With its exceptional natural beauty, this area has always attracted nature lovers, and already on 8 April 1949, it was proclaimed Croatia’s first national park. The process of tufa formation, which results in the building of the tufa, or travertine, barriers and resulted in the creation of the lakes, is the outstanding universal value, for which the Plitvice Lakes were internationally recognised on 26 October 1979 with their inscription onto the UNESCO World Heritage List. In 1997, the boundaries of the national park were expanded, and today it covers an area just under 300 km2.
The park is primarily covered in forest vegetation, with smaller areas under grasslands. The most attractive part of the park – the lakes – cover just under 1% of the total park area.
The lake system is comprised of 16 named and several smaller unnamed lakes, cascading one into the next. Due to the geological substrate and characteristic hydrogeological conditions, the lake system has been divided into the Upper and Lower lakes. The twelve lakes forming the Upper Lakes are: Prošćansko jezero, Ciginovac, Okrugljak, Batinovac, Veliko jezero, Malo jezero, Vir, Galovac, Milino jezero, Gradinsko jezero, Burgeti and Kozjak. These lakes were formed on impermeable dolomite rock, and are larger, with more indented and gentler shores than the Lower Lakes. The Lower Lakes, consisting of the lakes Milanovac, Gavanovac, Kaluđerovac and Novakovića Brod, were formed in permeable limestone substrate, cut into a deep canyon with steep cliffs. The lakes end in the impressive waterfalls Sastavci, with the Korana River springing under the base of the falls.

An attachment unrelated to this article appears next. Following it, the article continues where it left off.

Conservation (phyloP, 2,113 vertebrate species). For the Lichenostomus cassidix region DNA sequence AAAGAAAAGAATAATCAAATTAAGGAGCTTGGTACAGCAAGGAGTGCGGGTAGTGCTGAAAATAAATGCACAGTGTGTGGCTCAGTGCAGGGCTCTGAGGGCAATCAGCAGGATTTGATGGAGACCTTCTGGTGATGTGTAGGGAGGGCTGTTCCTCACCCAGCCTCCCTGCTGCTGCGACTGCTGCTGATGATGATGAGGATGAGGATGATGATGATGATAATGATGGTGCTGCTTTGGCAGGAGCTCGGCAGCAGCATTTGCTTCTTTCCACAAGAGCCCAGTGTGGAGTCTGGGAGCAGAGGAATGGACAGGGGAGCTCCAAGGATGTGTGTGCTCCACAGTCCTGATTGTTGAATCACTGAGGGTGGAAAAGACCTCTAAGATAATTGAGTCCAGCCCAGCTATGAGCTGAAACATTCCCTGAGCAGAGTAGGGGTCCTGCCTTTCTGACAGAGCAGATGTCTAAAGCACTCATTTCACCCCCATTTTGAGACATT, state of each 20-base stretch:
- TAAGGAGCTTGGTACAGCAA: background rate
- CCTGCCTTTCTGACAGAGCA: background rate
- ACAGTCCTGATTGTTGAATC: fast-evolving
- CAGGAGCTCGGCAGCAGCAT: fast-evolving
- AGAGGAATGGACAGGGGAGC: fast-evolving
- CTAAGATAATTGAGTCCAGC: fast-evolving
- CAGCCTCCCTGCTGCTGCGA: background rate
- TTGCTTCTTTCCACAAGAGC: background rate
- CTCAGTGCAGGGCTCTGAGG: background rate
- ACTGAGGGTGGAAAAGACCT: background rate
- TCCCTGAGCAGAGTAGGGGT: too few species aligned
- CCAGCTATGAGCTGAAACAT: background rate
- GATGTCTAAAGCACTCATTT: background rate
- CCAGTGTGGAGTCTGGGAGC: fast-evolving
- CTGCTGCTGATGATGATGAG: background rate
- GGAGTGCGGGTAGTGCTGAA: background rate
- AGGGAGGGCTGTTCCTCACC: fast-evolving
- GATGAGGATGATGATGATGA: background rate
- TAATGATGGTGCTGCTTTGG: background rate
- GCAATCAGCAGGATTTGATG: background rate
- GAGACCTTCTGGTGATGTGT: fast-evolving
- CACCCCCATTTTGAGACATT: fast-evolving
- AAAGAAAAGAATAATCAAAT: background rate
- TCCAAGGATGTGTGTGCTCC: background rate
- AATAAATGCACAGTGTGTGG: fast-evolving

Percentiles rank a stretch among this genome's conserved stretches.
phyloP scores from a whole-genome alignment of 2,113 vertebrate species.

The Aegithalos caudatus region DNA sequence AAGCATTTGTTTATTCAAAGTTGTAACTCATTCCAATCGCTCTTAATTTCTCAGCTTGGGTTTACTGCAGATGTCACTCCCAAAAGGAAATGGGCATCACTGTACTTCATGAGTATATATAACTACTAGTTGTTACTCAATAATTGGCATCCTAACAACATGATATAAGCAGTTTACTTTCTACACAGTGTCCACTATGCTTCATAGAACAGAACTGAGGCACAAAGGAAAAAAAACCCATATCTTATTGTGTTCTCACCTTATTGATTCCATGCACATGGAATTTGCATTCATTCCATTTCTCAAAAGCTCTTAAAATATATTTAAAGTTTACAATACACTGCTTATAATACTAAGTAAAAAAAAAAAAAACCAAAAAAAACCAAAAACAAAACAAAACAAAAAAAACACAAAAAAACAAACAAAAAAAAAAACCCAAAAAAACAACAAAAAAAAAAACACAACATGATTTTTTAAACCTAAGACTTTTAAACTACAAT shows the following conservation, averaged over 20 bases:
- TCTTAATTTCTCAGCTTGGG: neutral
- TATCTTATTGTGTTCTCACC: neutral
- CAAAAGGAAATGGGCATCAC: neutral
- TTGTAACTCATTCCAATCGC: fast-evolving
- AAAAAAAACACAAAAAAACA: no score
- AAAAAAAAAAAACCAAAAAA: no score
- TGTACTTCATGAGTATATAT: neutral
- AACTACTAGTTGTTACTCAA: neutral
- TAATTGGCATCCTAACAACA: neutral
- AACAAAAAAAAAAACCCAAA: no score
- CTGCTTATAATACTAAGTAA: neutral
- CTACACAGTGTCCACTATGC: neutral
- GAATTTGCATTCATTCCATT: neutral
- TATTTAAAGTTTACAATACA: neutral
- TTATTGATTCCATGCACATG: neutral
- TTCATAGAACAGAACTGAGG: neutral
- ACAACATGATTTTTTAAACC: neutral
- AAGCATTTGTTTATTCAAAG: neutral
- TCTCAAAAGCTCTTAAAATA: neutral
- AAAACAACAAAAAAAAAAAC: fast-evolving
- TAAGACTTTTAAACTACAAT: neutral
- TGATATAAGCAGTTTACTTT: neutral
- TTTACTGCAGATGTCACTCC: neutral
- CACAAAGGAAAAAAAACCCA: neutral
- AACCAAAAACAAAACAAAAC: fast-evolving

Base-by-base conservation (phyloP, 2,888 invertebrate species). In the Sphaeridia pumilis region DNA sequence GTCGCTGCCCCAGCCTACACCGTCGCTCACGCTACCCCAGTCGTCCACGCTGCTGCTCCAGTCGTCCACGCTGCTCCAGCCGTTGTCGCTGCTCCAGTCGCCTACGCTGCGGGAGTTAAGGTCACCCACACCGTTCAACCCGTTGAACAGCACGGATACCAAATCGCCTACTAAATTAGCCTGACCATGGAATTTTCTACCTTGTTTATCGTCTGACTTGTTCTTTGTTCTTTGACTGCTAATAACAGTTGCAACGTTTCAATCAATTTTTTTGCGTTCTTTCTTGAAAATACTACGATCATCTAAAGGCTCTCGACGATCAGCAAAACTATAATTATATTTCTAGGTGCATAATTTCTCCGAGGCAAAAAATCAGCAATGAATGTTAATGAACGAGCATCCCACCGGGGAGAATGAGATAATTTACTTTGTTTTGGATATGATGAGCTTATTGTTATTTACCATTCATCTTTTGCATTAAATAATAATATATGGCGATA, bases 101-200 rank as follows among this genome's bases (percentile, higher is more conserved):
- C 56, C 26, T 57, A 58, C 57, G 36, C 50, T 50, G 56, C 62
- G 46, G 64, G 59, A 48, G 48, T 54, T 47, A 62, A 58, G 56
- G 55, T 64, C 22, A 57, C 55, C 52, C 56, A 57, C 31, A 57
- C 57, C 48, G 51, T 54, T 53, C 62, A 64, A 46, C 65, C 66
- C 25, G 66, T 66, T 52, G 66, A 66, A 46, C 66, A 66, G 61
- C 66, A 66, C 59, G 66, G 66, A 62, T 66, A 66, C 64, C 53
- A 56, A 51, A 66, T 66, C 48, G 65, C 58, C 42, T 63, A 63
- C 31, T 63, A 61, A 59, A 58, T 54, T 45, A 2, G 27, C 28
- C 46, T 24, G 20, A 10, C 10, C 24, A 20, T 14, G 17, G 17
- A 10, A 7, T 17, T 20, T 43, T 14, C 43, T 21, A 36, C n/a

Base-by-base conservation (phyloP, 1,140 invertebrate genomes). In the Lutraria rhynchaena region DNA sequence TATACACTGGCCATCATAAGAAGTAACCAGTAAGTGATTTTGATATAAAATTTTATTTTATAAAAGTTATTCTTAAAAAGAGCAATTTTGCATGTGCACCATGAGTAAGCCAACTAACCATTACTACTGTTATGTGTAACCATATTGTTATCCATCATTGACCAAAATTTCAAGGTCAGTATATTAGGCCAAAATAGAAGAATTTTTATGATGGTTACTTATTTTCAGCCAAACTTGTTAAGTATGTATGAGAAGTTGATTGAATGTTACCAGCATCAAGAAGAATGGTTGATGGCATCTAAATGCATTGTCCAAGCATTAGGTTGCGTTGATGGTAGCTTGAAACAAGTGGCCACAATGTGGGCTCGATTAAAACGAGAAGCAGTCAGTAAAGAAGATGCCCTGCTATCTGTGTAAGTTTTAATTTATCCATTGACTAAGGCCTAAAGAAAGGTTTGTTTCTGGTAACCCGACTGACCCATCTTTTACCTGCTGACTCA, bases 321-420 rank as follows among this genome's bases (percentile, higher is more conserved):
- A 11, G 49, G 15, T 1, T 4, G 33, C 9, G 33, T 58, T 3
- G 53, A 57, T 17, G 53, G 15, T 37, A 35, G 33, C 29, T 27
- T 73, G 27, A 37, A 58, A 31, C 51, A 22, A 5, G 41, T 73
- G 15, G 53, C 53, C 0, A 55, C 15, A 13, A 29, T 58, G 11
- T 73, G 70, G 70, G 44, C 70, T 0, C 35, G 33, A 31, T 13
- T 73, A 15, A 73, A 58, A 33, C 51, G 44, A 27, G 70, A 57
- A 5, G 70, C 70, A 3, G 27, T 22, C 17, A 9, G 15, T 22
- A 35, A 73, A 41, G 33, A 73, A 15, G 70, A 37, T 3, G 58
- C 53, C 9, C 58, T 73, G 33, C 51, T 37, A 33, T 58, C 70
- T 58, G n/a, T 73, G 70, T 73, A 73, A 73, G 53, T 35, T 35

The Plitvice Lakes National Park offers visitors seven different routes to tour the lake system, and four hiking trails. The park is open to visitors year round. All visitors are required to follow the instructions listed on the information panels, to keep on the marked trails, and to leave no traces of their visit, such as litter, or marking or devastating nature in any form.
The following is strictly prohibited in the National Park:
Collection of plant materials, or taking any “souvenirs” of natural origin
Feeding the animals
Swimming in the lakes
Disposal of litter along the trails or elsewhere, except in the garbage bins installed throughout the park
Straying off the marked trails
Wearing the appropriate clothing and footwear
Bringing adequate rain and sun protection (umbrella, raincoat; sunglasses, hat, sunscreen – depending on the season)
Check the weather forecast before coming to the park
Be sure to check the information listed on our website about the length of certain trails, to ensure to you have enough time to complete the desired tour